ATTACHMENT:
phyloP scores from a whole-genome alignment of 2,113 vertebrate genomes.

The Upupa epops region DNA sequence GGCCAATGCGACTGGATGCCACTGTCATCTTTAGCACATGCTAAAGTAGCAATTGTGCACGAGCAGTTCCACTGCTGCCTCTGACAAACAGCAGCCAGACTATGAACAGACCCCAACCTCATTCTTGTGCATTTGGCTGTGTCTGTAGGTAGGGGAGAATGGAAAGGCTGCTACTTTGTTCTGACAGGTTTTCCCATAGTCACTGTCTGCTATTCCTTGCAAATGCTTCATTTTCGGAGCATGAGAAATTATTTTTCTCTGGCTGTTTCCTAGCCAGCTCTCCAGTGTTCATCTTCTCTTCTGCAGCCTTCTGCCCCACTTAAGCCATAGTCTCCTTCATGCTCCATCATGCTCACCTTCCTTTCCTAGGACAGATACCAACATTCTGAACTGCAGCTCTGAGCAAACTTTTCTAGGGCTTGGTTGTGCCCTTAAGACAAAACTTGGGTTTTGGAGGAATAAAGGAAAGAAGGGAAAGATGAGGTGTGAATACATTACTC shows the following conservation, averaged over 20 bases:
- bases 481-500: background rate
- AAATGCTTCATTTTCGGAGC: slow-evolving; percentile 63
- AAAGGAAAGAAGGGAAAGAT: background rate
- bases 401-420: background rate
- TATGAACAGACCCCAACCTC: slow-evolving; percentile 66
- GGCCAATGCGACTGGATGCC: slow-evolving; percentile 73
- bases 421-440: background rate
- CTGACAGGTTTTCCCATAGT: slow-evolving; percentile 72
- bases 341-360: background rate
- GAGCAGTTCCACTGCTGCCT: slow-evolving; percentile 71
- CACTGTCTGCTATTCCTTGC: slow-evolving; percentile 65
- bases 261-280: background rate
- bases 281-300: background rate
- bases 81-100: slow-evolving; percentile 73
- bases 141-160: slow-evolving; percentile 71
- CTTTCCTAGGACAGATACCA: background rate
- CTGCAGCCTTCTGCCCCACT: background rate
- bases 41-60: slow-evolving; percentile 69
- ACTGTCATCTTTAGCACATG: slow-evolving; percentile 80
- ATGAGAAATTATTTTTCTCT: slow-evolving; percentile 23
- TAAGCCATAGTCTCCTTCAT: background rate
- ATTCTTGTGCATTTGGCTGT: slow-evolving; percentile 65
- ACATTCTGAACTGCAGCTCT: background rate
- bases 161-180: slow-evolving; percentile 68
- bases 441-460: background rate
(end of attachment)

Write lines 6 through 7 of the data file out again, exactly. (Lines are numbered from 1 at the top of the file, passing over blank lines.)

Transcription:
- bases 401-420: background rate
- TATGAACAGACCCCAACCTC: slow-evolving; percentile 66